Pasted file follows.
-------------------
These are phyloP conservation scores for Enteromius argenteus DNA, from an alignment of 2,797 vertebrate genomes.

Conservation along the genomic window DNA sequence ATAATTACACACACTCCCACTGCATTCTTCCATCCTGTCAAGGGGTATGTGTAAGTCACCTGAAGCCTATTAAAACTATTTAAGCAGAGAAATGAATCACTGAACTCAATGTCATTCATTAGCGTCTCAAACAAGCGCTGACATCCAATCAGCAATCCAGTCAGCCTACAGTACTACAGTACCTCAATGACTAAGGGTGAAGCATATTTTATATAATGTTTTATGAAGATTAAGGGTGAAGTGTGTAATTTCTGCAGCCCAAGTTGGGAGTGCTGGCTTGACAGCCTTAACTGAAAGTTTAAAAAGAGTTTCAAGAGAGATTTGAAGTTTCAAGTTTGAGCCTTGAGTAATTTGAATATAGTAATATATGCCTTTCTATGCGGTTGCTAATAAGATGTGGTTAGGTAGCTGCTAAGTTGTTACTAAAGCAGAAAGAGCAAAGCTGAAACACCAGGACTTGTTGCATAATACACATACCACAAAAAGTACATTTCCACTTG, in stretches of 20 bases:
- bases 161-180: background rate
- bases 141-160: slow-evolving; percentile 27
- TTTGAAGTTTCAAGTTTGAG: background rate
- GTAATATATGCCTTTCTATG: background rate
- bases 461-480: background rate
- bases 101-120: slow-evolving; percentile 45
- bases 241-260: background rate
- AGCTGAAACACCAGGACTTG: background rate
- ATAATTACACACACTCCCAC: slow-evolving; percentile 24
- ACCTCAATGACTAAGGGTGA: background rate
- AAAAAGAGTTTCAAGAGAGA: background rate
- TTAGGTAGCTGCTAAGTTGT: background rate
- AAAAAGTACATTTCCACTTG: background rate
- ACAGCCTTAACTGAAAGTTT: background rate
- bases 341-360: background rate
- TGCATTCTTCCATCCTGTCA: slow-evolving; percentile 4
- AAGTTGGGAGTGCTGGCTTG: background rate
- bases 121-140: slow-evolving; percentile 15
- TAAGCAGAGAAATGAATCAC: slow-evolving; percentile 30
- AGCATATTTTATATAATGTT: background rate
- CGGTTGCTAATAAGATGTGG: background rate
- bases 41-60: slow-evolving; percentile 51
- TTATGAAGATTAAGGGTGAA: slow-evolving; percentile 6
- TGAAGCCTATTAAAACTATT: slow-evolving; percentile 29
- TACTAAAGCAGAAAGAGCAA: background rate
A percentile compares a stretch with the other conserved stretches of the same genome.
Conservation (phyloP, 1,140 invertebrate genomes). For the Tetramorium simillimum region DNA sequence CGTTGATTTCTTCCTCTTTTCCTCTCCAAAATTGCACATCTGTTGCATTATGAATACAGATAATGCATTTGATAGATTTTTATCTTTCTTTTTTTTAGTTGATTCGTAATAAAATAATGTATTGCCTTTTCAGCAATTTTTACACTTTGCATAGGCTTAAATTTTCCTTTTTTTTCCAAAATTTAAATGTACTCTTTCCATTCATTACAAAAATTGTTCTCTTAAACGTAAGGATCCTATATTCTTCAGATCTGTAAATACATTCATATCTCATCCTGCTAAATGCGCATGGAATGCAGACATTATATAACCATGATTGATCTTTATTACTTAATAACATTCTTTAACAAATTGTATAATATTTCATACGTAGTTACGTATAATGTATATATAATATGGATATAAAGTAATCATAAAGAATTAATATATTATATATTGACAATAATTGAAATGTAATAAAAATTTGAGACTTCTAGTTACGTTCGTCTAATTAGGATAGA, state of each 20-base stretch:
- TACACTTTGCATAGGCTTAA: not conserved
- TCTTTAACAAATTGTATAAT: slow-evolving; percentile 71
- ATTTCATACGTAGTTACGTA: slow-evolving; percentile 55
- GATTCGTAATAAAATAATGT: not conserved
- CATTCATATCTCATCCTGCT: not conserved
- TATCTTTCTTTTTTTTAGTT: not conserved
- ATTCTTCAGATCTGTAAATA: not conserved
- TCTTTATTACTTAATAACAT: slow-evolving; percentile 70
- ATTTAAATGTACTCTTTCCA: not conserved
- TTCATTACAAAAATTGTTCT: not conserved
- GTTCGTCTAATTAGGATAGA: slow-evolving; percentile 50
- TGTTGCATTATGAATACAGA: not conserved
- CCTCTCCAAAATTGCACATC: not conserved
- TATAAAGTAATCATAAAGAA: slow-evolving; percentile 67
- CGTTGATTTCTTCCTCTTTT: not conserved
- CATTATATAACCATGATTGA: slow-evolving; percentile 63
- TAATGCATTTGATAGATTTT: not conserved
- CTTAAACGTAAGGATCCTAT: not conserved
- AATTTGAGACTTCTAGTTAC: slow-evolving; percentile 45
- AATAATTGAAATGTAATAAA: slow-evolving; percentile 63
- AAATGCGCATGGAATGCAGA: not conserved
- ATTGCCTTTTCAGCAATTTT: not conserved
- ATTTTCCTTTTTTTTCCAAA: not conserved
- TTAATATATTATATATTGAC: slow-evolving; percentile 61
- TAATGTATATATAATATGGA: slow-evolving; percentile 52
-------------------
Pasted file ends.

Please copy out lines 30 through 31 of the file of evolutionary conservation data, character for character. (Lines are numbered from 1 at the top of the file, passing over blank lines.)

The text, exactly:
- TACACTTTGCATAGGCTTAA: not conserved
- TCTTTAACAAATTGTATAAT: slow-evolving; percentile 71